A POLICE officer yesterday testified that musician Fumba Chama, aka Pilato, activist Laura Miti and four others were on September 29 last year peaceful when they went to protest against the purchase 42 gire tenders at Parliament building. In this case, Chama , Miti, who is Alliance for Community Action executive director, Patriots for Economic Progress (PeP) leader Sean Tembo, Bornwell Mwewa, Zambia Council for Social Development executive director Lewis Mwape and Mika Mwambazi are charged with disobeying lawful orders, but they pleaded not guilty.
It is alleged that the accused persons on September 29, 2017 jointly and whilst acting together with other persons disobeyed lawful orders when they demonstrated against the purchase of 42 fire tenders by the government. During continued trial in the matter before principal resident magistrate Mwaka Mikalile, police officer Patience Chitonge, 30, said at first, Pilato and others were peaceful but later became stubborn and disregarded lawful orders.
She said this when she was cross examined by one of the defence lawyers Keith Mweemba. Chitonge said there was mini violence as they said they would not leave until they entered Parliament building as they said “it was too much of ‘them’ eating money”.
Chitonge said the accused were apprehended about 50 metres from the entrance to Parliament building near the junction of Parliament road and Great East road. She said it was a democratic right for people to demonstrate if they had permits. Chitonge said the accused were stopped from entering Parliament building because they were not invited.
“Your clients said they didn’t have invitation cards to enter Parliament,” she added.
Chitonge also said the junior officers acted on superior orders to apprehend the suspects. When put to her that Miti’s notification complied with the law, Chitonge responded in the affirmative. In Tembo’s notification to the police dated September 20, 2017 which Chitonge read in court, he had stated that his party was ready to provide marshals to ensure the procession was peaceful. Chitonge read the indictment and when asked that the particulars of the offence indicated that they disobeyed lawful orders, the witness said “yes there was a breach of law and order” but failed to answer whether “about to demonstrate” was a breach of law.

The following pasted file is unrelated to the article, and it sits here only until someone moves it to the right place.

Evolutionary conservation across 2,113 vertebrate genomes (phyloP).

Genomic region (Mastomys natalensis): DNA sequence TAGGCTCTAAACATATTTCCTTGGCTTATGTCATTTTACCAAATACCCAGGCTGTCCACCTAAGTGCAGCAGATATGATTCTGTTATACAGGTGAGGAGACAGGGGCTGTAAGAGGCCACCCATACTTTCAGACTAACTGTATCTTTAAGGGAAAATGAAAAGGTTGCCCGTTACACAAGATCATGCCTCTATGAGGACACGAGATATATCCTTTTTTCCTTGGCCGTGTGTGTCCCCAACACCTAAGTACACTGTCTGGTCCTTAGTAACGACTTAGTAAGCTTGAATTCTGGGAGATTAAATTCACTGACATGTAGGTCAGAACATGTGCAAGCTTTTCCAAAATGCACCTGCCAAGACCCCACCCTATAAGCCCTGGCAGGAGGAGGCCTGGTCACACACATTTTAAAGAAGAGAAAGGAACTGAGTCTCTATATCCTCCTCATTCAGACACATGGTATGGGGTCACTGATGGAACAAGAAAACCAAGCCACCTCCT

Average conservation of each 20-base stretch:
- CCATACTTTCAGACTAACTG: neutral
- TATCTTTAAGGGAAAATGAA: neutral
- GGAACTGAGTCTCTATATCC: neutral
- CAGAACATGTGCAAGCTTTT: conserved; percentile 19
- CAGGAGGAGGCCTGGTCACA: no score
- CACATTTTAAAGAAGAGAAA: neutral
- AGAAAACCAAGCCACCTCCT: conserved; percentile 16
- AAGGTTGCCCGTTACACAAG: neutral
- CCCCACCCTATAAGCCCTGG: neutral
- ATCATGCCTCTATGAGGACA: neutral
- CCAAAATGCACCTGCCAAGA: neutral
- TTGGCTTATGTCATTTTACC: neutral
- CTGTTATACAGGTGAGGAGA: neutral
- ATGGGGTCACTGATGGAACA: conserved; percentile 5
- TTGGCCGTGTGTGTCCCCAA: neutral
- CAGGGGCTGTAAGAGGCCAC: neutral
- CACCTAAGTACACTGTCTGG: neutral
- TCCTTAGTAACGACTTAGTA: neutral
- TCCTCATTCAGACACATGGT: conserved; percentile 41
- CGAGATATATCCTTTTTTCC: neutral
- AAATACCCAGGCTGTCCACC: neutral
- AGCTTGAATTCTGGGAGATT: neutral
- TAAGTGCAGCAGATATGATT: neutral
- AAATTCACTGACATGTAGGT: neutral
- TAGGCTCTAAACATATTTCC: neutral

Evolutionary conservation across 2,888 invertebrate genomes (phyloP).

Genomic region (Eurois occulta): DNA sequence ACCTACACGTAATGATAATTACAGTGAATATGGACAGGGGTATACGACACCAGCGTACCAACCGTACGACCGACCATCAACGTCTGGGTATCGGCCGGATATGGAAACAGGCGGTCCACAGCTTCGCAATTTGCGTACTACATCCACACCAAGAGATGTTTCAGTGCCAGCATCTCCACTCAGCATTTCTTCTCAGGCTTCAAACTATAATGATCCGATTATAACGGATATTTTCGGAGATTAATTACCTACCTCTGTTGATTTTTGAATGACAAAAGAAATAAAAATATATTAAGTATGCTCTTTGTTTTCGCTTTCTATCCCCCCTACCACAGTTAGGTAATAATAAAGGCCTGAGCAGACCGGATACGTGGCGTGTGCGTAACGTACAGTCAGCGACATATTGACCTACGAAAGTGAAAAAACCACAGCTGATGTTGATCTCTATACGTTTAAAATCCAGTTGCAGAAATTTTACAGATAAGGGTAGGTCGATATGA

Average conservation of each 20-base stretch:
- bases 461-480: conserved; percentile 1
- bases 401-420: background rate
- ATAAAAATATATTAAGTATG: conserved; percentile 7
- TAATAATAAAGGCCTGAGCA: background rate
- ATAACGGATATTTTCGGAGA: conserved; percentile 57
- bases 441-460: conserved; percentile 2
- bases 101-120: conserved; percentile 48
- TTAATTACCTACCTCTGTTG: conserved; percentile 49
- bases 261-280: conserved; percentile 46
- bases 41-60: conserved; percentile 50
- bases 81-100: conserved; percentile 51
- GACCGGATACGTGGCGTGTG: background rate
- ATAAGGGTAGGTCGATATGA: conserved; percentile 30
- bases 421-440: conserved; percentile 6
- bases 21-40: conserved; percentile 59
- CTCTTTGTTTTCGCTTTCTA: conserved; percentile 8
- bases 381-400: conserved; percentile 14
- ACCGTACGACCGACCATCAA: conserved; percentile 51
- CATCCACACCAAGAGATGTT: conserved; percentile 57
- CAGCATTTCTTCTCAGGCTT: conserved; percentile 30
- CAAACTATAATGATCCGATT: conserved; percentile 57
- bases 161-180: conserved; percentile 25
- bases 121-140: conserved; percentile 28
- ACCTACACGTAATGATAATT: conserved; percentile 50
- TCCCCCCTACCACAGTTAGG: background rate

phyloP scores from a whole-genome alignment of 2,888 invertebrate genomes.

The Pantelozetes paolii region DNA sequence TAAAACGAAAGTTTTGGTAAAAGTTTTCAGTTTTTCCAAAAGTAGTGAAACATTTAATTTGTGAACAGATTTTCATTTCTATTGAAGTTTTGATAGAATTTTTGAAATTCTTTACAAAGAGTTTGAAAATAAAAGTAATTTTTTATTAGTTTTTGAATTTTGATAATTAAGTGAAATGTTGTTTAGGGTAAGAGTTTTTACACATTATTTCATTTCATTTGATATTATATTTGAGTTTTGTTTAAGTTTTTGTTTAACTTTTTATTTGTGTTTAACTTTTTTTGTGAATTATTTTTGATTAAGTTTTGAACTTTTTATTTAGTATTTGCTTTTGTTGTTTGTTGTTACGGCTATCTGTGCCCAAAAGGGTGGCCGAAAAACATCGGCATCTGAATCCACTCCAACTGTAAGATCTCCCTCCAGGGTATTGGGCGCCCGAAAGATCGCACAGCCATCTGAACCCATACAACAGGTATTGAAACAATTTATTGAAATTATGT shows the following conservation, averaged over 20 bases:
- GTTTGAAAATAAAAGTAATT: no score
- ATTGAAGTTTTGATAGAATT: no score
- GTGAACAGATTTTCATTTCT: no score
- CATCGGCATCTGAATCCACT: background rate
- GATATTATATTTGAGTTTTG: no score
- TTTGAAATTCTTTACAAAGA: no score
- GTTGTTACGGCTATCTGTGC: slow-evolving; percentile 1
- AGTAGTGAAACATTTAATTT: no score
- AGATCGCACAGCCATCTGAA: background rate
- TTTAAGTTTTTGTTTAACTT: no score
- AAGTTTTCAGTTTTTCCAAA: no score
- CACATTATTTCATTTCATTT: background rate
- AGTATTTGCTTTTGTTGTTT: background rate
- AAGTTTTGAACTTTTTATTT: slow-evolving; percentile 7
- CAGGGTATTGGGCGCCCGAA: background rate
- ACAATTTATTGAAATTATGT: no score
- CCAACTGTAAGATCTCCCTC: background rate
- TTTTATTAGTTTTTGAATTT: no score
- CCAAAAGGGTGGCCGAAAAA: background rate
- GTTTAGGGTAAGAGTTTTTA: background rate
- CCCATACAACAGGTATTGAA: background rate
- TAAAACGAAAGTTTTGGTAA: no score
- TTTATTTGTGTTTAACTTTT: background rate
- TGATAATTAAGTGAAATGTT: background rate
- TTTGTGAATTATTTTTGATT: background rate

“The breach of law and order was that that group of people wanted to demonstrate and did not listen to orders that they go back where they came from,” she said.
Chitonge did not agree that the sitting down of demonstrators was not a sign of peace.
“It was a sign of stubbornness because they were told to go back but they refused and sat down,” she said.
And when further cross examined further by another defence lawyer Gilbert Phiri who asked if there was a demonstration at Parliament on September 29, 2017, the witness said no, adding that it was about to start. And in her evidence-in-chief, Chitonge narrated how she apprehended Miti after she insisted that she would enter Parliament despite her not having an invitation card. She said Miti did not want to listen to the orders of chief inspector Phiri.
Chitonge said on September 29 last year, she was deployed to do special duties at Parliament where there was budget presentation. She said the police officers were about 10 and her role was to maintain law and order. Chitonge said whilst she was on duty to man the junction of Parliament and Great East roads, around 13:00 hours, she saw a group of people carrying placards. She said chief inspector Phiri approached the group when they turned to join Parliament road.
Chitonge said the demonstrators, who were more than 10, insisted they wanted to go inside Parliament despite being stopped.
Another witness testified in the matter before it was adjourned to October 1
The Mast Online